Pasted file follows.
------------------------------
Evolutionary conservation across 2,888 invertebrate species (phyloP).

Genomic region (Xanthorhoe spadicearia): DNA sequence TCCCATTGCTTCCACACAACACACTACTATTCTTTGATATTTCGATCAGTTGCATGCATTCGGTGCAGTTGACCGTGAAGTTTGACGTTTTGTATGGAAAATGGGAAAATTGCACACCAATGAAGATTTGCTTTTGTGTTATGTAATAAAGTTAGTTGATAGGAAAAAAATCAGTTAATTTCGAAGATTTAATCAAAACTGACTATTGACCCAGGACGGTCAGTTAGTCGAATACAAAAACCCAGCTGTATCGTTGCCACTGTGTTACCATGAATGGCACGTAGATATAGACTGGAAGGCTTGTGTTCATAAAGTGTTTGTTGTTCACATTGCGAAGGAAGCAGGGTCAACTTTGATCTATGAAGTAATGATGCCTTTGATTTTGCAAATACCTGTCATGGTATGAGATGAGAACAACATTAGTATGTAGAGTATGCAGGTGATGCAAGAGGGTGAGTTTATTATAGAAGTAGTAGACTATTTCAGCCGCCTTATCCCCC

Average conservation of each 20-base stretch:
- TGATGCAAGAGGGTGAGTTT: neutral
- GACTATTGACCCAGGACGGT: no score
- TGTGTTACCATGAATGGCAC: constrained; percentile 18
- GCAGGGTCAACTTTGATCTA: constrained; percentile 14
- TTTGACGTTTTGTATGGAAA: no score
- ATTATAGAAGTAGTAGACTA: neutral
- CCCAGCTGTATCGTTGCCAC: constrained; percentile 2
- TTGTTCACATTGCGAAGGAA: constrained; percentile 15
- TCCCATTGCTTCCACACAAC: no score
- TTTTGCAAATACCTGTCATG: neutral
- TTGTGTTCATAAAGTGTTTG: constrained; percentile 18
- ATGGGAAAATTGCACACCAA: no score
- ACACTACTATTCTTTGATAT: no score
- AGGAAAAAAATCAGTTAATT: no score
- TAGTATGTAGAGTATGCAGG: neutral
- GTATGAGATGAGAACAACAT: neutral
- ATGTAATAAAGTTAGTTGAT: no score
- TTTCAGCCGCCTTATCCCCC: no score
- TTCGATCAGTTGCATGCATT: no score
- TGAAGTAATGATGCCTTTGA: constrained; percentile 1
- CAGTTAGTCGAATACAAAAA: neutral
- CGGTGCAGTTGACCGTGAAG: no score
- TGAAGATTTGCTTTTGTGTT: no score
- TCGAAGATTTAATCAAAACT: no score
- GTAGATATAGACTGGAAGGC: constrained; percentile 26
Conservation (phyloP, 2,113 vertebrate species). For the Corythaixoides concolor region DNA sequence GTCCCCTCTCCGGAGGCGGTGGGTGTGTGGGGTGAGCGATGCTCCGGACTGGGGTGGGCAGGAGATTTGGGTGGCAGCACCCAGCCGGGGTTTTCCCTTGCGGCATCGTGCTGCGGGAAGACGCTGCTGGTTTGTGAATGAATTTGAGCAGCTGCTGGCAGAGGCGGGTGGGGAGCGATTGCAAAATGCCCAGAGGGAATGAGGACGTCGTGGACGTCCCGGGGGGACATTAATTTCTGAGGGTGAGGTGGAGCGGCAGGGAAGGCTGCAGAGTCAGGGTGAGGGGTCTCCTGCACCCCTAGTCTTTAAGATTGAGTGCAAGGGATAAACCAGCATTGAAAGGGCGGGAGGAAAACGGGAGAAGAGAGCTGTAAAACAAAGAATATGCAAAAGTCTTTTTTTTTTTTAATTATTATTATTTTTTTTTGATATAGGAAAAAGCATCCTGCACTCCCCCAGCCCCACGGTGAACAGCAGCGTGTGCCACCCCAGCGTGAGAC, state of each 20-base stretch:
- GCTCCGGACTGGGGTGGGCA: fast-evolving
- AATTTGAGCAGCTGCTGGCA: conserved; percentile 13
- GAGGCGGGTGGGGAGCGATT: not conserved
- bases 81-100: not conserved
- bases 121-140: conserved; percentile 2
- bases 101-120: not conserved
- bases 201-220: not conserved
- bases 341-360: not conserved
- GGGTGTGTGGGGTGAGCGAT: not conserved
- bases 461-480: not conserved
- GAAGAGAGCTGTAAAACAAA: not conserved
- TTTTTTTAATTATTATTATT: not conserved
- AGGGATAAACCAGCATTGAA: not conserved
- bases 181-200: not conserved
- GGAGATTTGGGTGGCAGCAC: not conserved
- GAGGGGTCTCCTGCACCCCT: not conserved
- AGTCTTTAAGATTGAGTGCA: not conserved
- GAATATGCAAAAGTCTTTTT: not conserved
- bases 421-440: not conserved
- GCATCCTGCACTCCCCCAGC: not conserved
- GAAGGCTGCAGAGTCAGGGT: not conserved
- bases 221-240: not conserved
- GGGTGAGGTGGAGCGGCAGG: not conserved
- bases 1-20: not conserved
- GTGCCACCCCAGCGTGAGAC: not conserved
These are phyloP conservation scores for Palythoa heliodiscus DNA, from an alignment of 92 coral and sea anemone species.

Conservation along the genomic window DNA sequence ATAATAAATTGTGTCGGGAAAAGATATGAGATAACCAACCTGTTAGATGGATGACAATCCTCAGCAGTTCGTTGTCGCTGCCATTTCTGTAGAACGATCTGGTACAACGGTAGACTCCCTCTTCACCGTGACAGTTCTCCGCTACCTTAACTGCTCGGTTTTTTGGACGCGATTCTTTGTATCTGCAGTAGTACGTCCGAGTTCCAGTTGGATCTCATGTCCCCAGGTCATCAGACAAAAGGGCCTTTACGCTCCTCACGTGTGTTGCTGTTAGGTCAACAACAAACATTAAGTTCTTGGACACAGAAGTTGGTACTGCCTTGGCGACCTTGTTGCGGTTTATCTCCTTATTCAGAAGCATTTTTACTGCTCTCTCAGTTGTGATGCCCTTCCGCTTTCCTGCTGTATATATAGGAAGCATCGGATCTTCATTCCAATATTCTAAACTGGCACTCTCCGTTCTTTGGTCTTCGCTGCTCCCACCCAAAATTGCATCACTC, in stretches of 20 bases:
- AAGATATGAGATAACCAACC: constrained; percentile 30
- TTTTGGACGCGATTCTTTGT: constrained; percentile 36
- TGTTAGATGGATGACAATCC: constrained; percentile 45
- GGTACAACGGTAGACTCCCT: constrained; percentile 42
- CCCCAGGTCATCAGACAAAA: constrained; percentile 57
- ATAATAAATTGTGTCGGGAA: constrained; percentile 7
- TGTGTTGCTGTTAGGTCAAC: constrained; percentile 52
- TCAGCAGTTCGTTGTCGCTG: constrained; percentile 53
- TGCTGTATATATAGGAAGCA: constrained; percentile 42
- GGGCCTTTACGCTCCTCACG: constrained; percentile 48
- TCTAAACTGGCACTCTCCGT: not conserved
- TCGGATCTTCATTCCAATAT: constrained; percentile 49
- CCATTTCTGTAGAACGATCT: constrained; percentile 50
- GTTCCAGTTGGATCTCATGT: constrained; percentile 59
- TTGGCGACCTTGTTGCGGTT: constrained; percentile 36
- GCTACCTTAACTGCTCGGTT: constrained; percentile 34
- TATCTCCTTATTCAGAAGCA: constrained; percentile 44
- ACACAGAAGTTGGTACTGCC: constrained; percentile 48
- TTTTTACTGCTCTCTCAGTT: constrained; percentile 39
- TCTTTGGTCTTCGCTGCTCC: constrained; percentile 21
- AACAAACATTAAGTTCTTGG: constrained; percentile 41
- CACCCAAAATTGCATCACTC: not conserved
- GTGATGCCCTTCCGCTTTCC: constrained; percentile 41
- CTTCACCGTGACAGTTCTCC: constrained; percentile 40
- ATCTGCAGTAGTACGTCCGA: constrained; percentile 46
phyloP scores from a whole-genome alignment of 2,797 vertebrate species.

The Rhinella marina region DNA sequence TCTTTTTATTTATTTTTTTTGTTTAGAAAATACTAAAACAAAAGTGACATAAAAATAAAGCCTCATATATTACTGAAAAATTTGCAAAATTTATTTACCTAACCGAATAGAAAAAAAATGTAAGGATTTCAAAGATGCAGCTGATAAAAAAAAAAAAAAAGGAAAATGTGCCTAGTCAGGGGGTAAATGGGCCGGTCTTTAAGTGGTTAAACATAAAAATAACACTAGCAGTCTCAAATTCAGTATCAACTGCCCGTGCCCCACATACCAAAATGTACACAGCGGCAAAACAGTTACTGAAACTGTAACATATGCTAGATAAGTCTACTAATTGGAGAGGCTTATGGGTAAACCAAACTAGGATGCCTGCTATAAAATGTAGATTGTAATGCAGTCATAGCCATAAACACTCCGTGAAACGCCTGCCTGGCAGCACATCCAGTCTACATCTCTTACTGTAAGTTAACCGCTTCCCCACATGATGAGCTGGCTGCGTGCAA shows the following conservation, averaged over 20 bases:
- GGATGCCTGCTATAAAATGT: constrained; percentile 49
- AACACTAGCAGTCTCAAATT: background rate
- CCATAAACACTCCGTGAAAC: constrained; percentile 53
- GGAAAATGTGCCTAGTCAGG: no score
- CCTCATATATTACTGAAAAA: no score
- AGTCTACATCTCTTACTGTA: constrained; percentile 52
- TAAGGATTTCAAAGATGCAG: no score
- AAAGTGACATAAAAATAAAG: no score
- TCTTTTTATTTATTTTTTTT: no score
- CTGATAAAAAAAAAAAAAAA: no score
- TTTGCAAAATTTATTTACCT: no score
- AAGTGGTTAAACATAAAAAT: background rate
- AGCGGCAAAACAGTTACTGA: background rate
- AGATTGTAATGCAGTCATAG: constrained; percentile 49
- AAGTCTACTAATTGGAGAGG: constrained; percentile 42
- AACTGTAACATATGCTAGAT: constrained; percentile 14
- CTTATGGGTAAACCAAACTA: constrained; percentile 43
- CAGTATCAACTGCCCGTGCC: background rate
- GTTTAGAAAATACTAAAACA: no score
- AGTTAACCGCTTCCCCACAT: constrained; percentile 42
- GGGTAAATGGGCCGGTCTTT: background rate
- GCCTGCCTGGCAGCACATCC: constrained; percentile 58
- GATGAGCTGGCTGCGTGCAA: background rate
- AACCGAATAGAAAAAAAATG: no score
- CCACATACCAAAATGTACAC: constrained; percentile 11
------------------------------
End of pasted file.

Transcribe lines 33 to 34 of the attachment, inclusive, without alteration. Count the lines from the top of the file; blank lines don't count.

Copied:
- bases 81-100: not conserved
- bases 121-140: conserved; percentile 2